The September 11 terrorist attacks on New York and Washington reshaped the American political scene during the last few months of 2001. But, by the end of the year signs were pointing to a resumption of partisan politics in advance of the 2002 congressional midterm elections.
The act of terror that horrified then galvanized America also transformed the presidency of George W. Bush.
The new president now had a mission: ridding the world of terrorism. And his speech to Congress and the American people in the aftermath of the September 11 attacks reaffirmed an age-old maxim that events sometimes force a leader to rise to new heights.
"We will rally the world to this cause by our efforts, by our courage," he said. "We will not tire, we will not falter and we will not fail."
The attacks and resulting U.S. military campaign against terrorists in Afghanistan also produced a rare example of political unanimity.
Senate Democratic leader Tom Daschle, who had led the unsuccessful fight to stop the president's tax cut plan earlier in the year, now rallied to his side. "We want President Bush to know, we want the world to know, that he can depend on us," he said.
The crisis sparked by the terrorist attacks and the president's speech to Congress marked a sharp turning point in how the American people viewed Mr. Bush.
Political analyst Stuart Rothenberg says Americans who were once in awe of Bill Clinton's ability to connect with voters now found themselves reassured by George W. Bush's direct, yet soothing straight talk. "No one will ever accuse him of being as great a natural speaker as Bill Clinton was, but the kind of sincerity and toughness, I think, came through here," he said.
On Capitol Hill, members of Congress put aside their differences to show support for the war effort, at one point even joining together to sing God Bless America on the Capitol steps.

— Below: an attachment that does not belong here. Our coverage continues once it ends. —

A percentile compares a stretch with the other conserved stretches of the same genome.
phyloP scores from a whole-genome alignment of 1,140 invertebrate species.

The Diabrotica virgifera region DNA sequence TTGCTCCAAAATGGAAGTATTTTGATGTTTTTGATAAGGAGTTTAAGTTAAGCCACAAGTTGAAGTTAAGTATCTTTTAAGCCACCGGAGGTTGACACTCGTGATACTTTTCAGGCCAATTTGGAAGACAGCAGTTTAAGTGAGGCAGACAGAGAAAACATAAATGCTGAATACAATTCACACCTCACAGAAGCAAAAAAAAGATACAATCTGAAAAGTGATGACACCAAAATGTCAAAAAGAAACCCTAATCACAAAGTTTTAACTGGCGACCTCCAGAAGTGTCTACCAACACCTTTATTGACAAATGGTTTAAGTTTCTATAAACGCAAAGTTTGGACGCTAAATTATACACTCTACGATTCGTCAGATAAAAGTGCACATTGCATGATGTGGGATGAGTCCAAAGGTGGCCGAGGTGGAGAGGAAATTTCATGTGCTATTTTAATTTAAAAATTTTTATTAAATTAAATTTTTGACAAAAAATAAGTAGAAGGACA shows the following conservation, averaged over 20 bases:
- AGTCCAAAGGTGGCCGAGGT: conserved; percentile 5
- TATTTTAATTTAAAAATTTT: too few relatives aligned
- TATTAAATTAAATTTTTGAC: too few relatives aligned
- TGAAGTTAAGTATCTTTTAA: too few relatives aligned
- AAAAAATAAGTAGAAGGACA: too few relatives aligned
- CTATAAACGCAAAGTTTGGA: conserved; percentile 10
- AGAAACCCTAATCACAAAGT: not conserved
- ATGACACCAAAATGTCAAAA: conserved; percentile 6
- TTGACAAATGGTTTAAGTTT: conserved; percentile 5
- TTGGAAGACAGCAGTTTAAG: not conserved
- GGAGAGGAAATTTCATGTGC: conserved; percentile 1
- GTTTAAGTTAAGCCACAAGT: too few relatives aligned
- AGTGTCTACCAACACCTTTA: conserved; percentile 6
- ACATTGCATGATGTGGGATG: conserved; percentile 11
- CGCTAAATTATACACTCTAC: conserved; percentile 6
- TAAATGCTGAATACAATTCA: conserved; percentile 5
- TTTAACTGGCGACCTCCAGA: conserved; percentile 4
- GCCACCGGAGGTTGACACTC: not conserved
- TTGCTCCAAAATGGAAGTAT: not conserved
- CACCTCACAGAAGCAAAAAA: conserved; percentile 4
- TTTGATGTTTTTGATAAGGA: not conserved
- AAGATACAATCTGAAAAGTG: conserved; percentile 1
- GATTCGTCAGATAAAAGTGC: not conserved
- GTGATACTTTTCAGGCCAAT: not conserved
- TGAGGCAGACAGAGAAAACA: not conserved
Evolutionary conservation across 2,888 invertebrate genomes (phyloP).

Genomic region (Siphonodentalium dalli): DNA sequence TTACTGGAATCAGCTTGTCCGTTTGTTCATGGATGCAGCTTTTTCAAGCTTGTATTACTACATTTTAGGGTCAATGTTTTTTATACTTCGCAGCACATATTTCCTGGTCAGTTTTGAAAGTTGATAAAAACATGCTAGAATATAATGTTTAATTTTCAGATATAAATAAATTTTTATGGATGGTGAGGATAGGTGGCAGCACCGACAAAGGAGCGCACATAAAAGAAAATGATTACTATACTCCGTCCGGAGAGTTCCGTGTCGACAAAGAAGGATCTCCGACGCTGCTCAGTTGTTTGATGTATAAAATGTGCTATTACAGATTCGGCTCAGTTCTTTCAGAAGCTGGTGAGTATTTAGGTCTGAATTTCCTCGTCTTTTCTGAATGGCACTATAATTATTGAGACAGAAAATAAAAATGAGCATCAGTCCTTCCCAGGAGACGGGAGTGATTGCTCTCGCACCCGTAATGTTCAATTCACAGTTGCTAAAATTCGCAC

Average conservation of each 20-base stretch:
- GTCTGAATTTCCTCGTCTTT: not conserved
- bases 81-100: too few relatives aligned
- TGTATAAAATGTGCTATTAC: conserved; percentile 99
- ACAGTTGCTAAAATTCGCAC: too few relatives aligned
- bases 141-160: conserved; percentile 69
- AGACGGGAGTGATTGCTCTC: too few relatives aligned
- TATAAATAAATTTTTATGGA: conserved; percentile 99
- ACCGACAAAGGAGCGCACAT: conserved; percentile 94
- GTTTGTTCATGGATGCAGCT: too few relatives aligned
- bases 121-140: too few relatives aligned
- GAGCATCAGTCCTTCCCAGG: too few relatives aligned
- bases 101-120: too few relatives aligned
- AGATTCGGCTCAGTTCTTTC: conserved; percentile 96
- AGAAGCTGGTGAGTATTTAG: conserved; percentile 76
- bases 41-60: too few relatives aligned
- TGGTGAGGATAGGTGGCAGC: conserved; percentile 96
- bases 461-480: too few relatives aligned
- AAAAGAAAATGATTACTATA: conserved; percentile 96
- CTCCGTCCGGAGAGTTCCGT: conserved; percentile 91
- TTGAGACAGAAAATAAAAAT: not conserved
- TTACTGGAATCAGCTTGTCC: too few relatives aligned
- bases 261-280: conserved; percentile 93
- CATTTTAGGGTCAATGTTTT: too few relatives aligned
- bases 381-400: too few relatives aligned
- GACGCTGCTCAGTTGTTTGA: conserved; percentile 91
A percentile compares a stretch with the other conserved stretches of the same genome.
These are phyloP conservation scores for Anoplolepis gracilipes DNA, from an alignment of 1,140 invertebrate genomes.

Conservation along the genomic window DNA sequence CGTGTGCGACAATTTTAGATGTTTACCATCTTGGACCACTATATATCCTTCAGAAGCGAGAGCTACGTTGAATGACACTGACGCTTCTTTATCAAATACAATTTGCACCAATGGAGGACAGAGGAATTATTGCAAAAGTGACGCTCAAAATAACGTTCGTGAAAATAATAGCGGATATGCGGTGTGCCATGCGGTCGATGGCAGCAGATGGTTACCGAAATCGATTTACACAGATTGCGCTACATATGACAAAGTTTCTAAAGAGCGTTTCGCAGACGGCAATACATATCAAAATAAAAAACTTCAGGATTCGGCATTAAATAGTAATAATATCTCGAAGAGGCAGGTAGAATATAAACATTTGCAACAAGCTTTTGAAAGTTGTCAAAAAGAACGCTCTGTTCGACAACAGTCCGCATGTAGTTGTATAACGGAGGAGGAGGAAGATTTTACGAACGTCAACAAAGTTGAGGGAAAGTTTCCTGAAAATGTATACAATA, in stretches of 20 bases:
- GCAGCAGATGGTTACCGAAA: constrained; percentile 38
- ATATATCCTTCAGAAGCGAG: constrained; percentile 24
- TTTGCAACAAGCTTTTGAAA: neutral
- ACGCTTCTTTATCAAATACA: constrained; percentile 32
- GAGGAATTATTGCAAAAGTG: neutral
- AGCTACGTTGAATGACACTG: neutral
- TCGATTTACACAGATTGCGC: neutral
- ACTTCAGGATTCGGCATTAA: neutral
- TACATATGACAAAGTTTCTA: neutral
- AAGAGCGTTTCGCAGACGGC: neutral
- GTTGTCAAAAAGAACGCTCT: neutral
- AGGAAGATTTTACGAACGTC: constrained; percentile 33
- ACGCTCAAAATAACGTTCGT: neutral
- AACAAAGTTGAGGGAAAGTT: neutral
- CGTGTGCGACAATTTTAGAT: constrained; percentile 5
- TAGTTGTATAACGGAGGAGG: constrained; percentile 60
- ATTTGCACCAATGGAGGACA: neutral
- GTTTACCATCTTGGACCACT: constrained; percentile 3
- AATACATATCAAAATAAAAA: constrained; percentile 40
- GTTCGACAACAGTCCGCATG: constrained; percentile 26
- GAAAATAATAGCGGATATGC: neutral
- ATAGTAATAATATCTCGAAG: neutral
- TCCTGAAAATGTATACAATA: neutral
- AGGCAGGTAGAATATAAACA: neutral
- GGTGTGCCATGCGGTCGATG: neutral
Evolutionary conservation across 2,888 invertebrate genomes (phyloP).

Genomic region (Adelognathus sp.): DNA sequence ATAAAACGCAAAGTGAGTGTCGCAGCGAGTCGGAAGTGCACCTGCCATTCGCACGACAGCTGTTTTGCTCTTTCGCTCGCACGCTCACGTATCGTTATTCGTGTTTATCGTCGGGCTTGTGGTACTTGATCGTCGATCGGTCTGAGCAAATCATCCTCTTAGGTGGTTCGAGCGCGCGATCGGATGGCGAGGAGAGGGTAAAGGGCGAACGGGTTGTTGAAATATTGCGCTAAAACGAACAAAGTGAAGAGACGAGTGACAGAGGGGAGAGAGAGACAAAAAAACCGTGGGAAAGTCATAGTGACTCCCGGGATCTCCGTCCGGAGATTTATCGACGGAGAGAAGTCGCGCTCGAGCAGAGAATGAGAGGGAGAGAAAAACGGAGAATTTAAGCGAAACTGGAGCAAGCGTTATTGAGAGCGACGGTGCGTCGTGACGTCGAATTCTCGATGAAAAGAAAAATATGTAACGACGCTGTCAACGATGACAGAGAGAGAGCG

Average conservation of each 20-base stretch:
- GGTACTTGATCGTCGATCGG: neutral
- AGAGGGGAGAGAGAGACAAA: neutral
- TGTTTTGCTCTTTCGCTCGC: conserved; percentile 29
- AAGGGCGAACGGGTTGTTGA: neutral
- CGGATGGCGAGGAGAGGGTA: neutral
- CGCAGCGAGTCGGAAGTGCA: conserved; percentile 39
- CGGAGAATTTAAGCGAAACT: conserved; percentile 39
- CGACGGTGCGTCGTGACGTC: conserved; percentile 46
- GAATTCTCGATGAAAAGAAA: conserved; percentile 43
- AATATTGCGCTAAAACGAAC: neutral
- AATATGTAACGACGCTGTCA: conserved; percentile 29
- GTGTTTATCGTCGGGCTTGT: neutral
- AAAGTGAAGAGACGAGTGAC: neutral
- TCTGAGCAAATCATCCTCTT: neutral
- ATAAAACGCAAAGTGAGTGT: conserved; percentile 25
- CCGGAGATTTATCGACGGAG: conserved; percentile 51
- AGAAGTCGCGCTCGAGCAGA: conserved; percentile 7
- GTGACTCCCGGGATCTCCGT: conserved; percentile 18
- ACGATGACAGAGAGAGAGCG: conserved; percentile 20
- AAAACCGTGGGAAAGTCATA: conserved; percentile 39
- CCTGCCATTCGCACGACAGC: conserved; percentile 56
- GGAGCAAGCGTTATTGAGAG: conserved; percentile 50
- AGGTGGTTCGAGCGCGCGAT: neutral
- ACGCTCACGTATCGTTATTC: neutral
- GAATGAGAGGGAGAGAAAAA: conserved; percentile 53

But in times of war and other national crisis, the American people look to the president to provide leadership. And University of Virginia political scientist Larry Sabato says George W. Bush has risen to the occasion.
"He has been focused. He has done a good job. Just about everybody sees that. And he has a mission to his presidency. I doubt that in all of American history, with the possible exception of Abraham Lincoln, you have ever had a president grow into the job quite as quickly," Mr. Sabato said. "Usually it takes a while. Sometimes it takes years. Sometimes they never grow into the job."
Bipartisan support for the president's handling of the war, however, did not carry over into support for the president's domestic agenda. Democrats clashed with Mr. Bush and his Republican allies in Congress over an economic stimulus plan, with sharp differences over tax cuts and health care coverage for the unemployed.
Democrats who were willing to march in lockstep with Mr. Bush on the war effort were eager to stake out differences on the economy and other domestic issues.
"Part of this is that the Democrats have made fundamental strategic calculation, that so long as they support the president strongly and firmly on the war, they now have the political luxury of beating him up on domestic politics and the fact that they don't think he has done a very good job with the economy," said Tom Defrank, Washington bureau chief for the New York Daily News and frequent guest on VOA's Issues in the News program. "Both parties are also looking ahead to the 2002 congressional midterm elections when control of both the House and Senate will be up for grabs," he said.
University of Virginia political scientist Larry Sabato says Democrats are positioning themselves to try to take political advantage of the weakening U.S. economy.
"And the exception usually is in wartime," he said. "Sometimes it is also in periods of scandal, but usually wartime. And wartime trumps economy. If the war dies down, if victory is achieved, at least in a transient sense, then people, politicians and the election will start to focus on the economy. And that will help Democrats."
Political experts predict that while opposition Democrats will continue to support the president's campaign against terrorism, the partisan divide on domestic issues is likely to grow in 2002.
Part of VOA's Year End Series for 2001